Tuesday, March 29, 2011

thinking emergently

Awareness of causes and conditions, the limiting nature of our constructions, and keeping our perspectives loose (letting things unfold) are alluded to in the passage below. David Brooks speaks about skillful thinking in dealing with some difficult contemporary issues.

"Public life would be vastly improved if people relied more on the concept of emergence...

We often try to understand problems by taking apart and studying their constituent parts. But emergent problems can’t be understood this way. Emergent systems are ones in which many different elements interact. The pattern of interaction then produces a new element that is greater than the sum of the parts, which then exercises a top-down influence on the constituent elements.

Culture is an emergent system. A group of people establishes a pattern of interaction. And once that culture exists, it influences how the individuals in it behave. An economy is an emergent system. So is political polarization, rising health care costs and a bad marriage.

Emergent systems are bottom-up and top-down simultaneously. They have to be studied differently, as wholes and as nested networks of relationships. We still try to address problems like poverty and Islamic extremism by trying to tease out individual causes. We might make more headway if we thought emergently."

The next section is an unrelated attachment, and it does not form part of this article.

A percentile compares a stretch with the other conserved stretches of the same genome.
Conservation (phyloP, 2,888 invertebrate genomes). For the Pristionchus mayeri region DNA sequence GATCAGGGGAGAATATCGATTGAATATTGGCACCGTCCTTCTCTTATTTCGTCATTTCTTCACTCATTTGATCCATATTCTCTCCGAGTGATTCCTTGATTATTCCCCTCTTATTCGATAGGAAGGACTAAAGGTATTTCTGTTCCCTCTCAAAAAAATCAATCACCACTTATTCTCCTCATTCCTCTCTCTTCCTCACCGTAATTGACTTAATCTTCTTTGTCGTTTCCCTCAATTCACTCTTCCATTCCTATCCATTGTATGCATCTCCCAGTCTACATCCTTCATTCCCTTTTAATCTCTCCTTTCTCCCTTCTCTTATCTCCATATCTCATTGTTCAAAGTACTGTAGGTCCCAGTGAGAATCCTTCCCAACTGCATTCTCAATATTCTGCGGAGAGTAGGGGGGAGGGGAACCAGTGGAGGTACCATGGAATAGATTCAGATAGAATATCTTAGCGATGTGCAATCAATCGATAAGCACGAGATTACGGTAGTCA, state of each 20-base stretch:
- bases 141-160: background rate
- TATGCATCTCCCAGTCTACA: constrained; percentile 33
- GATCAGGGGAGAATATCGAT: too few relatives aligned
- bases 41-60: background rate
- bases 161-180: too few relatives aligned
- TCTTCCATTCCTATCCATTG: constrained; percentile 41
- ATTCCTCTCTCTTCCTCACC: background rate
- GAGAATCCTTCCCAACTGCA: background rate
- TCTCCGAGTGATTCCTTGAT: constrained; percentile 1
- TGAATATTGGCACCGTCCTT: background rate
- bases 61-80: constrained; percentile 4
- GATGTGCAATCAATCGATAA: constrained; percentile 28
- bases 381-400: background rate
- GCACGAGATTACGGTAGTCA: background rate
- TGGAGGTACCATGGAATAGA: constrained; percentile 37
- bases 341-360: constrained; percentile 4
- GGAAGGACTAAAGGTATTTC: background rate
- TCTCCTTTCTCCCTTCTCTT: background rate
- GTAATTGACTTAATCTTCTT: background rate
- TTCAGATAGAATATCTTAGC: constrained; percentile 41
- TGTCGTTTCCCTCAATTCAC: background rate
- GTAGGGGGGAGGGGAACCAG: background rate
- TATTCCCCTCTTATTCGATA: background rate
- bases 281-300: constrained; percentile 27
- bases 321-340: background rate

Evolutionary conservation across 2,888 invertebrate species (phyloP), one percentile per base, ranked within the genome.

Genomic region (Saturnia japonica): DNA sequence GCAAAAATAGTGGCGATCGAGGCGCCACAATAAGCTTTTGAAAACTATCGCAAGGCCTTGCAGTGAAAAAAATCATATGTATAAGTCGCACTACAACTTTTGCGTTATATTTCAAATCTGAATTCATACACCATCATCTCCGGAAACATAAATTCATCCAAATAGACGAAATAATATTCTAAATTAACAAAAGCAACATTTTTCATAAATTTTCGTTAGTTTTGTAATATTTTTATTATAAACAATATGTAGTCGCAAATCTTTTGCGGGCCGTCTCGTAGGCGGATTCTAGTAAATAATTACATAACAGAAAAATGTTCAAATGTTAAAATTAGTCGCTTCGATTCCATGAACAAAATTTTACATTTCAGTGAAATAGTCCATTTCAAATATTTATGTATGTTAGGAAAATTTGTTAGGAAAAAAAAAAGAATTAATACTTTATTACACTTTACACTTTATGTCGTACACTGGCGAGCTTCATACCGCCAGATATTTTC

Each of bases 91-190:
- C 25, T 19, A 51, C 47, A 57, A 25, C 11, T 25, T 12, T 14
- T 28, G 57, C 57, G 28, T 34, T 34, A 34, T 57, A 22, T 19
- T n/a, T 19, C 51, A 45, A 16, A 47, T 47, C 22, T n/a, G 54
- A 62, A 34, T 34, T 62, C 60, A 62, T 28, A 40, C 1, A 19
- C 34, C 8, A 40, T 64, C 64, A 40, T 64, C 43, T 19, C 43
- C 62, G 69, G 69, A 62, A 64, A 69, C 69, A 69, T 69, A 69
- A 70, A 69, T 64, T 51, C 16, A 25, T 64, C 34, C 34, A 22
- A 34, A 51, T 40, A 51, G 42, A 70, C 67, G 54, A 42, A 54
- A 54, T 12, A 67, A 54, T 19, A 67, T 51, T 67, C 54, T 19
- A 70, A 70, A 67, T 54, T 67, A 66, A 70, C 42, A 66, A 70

What he is saying is very valuable. May he be heard!

I'd like to add only one thought - that we see all experience as emergent.

David Brooks in NY Times article, Tools for Thinking 2011/03/29
Link to original New York Times article

Saturday, March 5, 2011

internal freedom

"Mindfulness practice offers the restraint necessary to overcome the tug of desire upon the senses. As we notice the mind wandering off to explore a gratifying train of thought, or as we notice the body's urging to nudge ourselves into a more comfortable position, we gently abandon the impulse and return attention to the primary object of awareness. We do this again and again, until the mind becomes content with being fully present [with] what is manifesting here and now in the field of experience, rather than rushing off for some other form of stimulation. As the mind settles down it becomes considerably more powerful, and thus more empowered."

Please notice, "we gently abandon the impulse." Thoughts and sense desires will arise. But we don't try to get rid of them. We notice what is happening. In doing so there is clear seeing of what is arising, of what is present here and now.

"In this mode [mindfulness] the mind is said to be unlimited, and is capable of experiencing freedom through wisdom. Its freedom comes not from the license to broadly explore a shallow terrain, defined by its likes and dislikes, but rather from the ability to shake off the contraints of desire altogether and plunge deeply into investigating the field of experience as it is. It turns out that what one sees, hears, smells, tastes, touches, or thinks, is not as important as how one does this."

The quotations above are taken from an article by Andy Olendzki published in Tricycle (Summer 2007). The article is a commentary on The Parable of the Six Creatures S 35:247